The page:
Donato Francisco Mattera was born in Western Native Township, now called Westbury, Johannesburg in 1935. His grandfather was an Italian immigrant who married a Xhosa or Khoisan woman from the Cape. His grandfather then moved to Johannesburg where Mattera’s father was born and classified Italian by the authorities. His mother was a Motswana and domestic worker in Johannesburg.
Mattera was raised by his grandparents not his parents. He grew up in the mixed area of Johannesburg called Sophiatown before the apartheid government moved his family to Westbury; an area earmarked for people classified “Coloured” by the government. At the age of eight, his grandmother sent him to study at the St Theresa Catholic Covenant School in Durban. His grandparents were not pleased with the quality of education provided for coloured by the government.
Mattera returned home from boarding school at the age of 14. He continued his secondary studies at Pageview, another suburb of Johannesburg whose residents were forcefully removed. It was during these years that Mattera became involved with gangsterism. He then joined and became the leader of the most notorious gang group called the Vultures. He escaped from death several times. He was stabbed and shot at by rival gang members. At the age of 20, he charged with the murder of a rival gang member and spent time in jail as an awaiting trialist before his acquittal. It was also during this period that he fathered his first child.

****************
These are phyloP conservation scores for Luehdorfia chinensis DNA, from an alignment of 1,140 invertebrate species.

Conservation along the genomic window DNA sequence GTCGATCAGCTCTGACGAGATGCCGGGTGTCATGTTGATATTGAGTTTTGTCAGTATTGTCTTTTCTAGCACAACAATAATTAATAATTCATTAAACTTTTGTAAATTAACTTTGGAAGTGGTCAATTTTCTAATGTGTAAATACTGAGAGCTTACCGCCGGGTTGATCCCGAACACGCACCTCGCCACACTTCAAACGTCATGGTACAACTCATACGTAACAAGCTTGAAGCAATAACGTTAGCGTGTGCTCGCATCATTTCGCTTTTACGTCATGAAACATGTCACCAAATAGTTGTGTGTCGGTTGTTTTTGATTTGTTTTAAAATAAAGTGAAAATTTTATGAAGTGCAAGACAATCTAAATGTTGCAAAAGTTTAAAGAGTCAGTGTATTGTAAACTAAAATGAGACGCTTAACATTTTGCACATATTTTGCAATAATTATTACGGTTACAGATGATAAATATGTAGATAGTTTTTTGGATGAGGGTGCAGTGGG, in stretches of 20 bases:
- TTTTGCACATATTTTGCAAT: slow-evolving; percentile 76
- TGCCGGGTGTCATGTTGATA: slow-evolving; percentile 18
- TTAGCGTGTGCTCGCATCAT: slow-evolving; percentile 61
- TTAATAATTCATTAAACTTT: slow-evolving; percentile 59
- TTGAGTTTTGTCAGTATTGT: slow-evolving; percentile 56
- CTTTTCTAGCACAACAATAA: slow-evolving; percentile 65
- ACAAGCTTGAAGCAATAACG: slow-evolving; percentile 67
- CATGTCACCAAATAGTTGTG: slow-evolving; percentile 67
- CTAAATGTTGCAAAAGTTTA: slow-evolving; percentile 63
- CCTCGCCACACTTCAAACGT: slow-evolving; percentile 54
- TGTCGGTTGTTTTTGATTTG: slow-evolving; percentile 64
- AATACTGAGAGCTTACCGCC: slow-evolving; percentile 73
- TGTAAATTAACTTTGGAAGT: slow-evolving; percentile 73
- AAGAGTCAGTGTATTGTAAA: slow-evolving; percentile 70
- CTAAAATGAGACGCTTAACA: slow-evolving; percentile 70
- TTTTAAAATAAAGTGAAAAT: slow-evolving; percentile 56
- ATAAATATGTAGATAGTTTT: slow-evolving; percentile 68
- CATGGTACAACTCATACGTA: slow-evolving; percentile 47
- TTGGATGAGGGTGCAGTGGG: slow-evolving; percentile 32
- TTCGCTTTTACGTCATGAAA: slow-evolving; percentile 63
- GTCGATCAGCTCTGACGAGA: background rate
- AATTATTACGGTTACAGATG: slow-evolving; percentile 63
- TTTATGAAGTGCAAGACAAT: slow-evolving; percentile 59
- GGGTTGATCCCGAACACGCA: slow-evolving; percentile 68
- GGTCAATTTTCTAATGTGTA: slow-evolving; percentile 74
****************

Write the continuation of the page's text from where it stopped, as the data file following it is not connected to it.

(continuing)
It was during the campaign against the removals of Black, Coloured, and Indians from Sophiatown, that Mattera became more aware of the political dimensions of his life. He then joined the African National Congress Youth League and became a political activist. In the early 1970s he, like many others, became involved in the politics of ‘Black Consciousness’; he helped to form the Union of Black Journalists, as well as the Congress of South African writers. As a result of his political activities, the South African government from 1973 to 1982 banned him. Three of these years were spent under house arrest. Following this period, he resumed his active life. He became a member of the National Forum, which was against what it referred to as “racial exclusivity” of the United Democratic Front.
Mattera has written poetry and an autobiography, called Memory is the Weapon. He has written plays and children stories. He was awarded the Steve Biko Prize for his autobiography. Mattera has worked as a journalist on The Sunday Times, The Weekly Mail, now Mail & Guardian and The Sowetan. He is a popular motivational speaker and he is often invited to be a Master of Ceremony in different functions. He holds an honorary Doctorate (Dlit) degree in Literature from the University of Natal. He has received fellowships from Sweden and America. He continues to work with street children in the Eldorado community. He is also Muslim. In 31 July 2004, Mattera announced that he was retiring from public performances.
Excerpt from: sahistory.org